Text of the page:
I only wish that I could take credit for what harmonically transpires at [E] but I truly can not!!! I owe this all to the spontaneous brilliance of Anthony Jackson and his sense of harmony. The idea to suddenly play an F-pedal through the first 6-bars was totally his and remains as a most amazing touch which helped to take this piece of music to another level of intensity. With the pedal, what I am and have been playing takes on a different harmonic sense and the motion now becomes an F triad to an F7(sus) sound which opens up a new world of possibilities. If I had the patience, I would probably transcribe everything Anthony improvised during [E] and [E2], because I believe it was truly remarkable what he played. So, if you're a bassist, or a composer who wants to study what the bass could or might do, please take the time, and study this section and the work of one of our greatest musical minds, Anthony Jackson!!! In [E2] I only wrote out a loose approximation of what he's playing as the track fades. Wow! Anthony, you're too much, really too much!!! Bravo!!!
    Over the many years that have passed since 1981, I have been asked about the sound that I used on this tune and the "EYEWITNESS" album in general. The fundamental guiding principle for me, after the Columbia years(1977-1979) was to go back to a more pure and simple guitar sound. In essence, that was to be a Gibson ES-335 guitar played direct into an amp, and with a little reverb for treatment. As the music for this particular album developed, it just seemed that certain sections needed a little something extra, and so, on this album, that sound was produced with the help of the BOSS Flanger(BF-2). It was a rather primitive sounding effect in mono, but people seemed to respond to it. If you read below about the performance of "Eyewitness" on the "THE SUITCASE" from 1994, the major sonic difference is that then I had graduated to what became my true sonic voice, where effects are concerned, the Ibanez Digital Chorus/Flanger(DCF-10) which I have written about extensively at the EQUIPMENT page here.
    As "Eyewitness" is being presented in November of '03, a month, a season which, in the U.S., marks our celebration of Thanksgiving, I can only yet again give my "Thanks!" to Anthony, Steve, and Manolo for the gifts of their musicality and friendship for now over 20 years. I am grateful to you for these gifts, now and forever!!! In closing, Blaine and I would like to wish a very Happy Thanksgiving and, a Happy Holiday Season to everyone who visits KHAN'S KORNER on a regular basis. If you're here for the first time, "Welcome!" and please, visit us again!!!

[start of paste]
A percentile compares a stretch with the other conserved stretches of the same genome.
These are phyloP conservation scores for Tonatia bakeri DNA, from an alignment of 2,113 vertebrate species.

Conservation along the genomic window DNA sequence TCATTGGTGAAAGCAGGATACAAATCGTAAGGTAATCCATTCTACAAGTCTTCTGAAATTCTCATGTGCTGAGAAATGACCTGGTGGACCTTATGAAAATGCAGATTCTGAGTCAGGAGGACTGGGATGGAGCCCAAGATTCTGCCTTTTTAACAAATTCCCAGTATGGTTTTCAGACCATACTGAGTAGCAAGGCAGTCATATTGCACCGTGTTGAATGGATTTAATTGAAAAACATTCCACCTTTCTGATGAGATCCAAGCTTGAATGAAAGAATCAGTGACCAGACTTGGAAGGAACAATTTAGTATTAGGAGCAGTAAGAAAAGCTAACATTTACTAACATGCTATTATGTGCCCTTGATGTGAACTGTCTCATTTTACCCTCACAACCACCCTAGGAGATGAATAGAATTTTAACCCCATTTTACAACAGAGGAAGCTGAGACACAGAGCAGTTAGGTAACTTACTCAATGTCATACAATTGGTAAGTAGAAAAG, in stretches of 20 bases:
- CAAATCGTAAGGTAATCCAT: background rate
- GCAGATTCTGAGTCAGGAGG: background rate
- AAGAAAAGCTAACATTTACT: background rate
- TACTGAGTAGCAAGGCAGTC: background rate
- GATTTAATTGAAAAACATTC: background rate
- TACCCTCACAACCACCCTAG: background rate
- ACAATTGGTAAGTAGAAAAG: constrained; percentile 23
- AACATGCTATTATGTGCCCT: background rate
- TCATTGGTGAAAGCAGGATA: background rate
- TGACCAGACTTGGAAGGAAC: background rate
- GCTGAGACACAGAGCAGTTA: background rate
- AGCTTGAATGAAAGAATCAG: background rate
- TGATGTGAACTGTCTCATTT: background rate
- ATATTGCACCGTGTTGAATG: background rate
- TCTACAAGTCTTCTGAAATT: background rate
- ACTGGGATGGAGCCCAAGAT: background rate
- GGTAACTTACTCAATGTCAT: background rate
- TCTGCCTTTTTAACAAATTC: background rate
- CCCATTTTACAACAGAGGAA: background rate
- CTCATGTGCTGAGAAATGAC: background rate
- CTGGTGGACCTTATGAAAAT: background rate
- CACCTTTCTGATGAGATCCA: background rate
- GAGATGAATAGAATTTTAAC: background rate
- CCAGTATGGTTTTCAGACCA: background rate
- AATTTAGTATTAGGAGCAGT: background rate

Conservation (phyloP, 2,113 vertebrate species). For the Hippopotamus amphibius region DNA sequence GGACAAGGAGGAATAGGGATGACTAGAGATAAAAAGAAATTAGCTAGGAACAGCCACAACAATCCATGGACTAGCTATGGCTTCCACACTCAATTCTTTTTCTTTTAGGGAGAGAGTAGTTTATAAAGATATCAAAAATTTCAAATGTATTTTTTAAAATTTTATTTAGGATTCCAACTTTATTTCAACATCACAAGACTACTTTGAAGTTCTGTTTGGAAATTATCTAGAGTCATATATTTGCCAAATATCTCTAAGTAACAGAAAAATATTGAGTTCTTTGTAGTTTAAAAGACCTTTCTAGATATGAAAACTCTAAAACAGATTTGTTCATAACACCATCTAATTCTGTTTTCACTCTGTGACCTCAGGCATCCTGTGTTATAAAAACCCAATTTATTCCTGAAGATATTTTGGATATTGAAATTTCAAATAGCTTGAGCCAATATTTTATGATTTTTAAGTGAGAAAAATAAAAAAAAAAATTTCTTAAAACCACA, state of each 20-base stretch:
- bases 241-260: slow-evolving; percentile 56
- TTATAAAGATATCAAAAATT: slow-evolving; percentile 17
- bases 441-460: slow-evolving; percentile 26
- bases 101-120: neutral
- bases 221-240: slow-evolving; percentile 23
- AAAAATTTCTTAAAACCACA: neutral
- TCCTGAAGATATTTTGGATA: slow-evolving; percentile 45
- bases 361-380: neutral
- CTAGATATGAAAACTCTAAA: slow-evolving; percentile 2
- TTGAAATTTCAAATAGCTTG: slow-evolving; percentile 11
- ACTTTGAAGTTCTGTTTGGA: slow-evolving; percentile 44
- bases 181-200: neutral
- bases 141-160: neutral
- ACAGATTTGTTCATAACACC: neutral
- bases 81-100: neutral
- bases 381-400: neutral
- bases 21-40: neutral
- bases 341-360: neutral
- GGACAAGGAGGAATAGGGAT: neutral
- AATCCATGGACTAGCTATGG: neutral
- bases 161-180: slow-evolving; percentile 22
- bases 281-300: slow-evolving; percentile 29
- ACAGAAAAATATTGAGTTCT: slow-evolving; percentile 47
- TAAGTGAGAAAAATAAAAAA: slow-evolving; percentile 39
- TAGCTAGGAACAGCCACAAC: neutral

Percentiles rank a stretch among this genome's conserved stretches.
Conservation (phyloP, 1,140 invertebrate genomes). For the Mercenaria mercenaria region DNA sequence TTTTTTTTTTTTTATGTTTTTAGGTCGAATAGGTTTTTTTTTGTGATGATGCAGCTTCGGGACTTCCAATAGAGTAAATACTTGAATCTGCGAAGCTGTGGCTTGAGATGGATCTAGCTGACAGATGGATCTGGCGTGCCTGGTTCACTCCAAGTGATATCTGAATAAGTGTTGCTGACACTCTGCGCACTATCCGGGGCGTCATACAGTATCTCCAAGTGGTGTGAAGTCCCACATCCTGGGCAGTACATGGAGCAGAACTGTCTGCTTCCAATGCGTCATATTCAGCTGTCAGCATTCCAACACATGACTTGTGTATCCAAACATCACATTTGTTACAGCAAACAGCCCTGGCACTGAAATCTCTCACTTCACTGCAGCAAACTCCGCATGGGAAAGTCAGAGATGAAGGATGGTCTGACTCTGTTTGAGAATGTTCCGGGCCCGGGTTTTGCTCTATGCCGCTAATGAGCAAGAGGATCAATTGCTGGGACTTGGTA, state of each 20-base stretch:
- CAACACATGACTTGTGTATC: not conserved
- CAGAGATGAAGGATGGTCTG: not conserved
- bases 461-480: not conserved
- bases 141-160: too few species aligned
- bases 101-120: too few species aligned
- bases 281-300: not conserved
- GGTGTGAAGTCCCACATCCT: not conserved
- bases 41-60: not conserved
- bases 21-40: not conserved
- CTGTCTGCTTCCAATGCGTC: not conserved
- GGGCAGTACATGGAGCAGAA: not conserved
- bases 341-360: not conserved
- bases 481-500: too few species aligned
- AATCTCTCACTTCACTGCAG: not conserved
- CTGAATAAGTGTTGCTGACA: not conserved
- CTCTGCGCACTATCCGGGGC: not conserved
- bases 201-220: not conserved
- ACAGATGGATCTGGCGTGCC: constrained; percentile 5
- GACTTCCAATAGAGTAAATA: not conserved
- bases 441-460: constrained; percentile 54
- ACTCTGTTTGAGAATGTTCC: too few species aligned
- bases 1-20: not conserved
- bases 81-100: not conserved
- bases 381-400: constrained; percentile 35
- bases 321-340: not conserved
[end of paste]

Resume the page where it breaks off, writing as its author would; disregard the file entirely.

Addendum: With the release in 2008 of "THE SUITCASE" a double live CD with Anthony Jackson and Dennis Chambers recorded in Köln, Germany on May 17th, 1994, originally for a WDR radio broadcast, I believe that it becomes necessary to revisit the analysis pages related to the 9 original tunes which appear. Yes, for the tunes which appeared on the original "EYEWITNESS" recording from 1981, some 13 years had passed, but the performances you now hear represent the growth of the music through live playing and improvising. In most cases, what you now hear on this CD will be much closer to the lead sheets you've been viewing since the launching of the website in September of 1998.
    If there's a flaw over the course of the two discs which bothers me the most, there's no question that it is the fact that my 'B'-string was ever so slightly flat during "Eyewitness." Perhaps, because it is a ballad and there's so much space, it becomes all the more noticeable when the note is struck on that string, which is often, and Anthony and I play something precisely together. Had it been any worse, I don't know that I could have allowed the performance to have appeared on the disc. However, on the plus side, the improvised section in the middle is so wonderful and so very, very different from the one which appears during the original version that, I could not leave this one off. On top of that, Anthony's improvised work, especially during [E] and [E2] is so uniquely Anthony Jackson, that it would be criminal to have left the tune off of the disc because of a tuning problem of mine. Honestly, I don't know how that could have happened, or have escaped me. I know that I try to make certain that I check my tuning before each song. But, no doubt, I missed something this time. Please forgive me!!!
    I would also hasten to add that you must take note of the very sensitive and expressive brushwork of Dennis Chambers. There are only three of us here and his contributions to the mood that we are trying to create and to swim within are simply immense!!! Dennis is a musician, a drummer, of far, far more scope and depth than he is sometimes given credit. Pay attention to these things over the course of both discs!!!

[Photo: Steve Jordan with my son, Heath ca. 1983. Ah, those were the days!!!]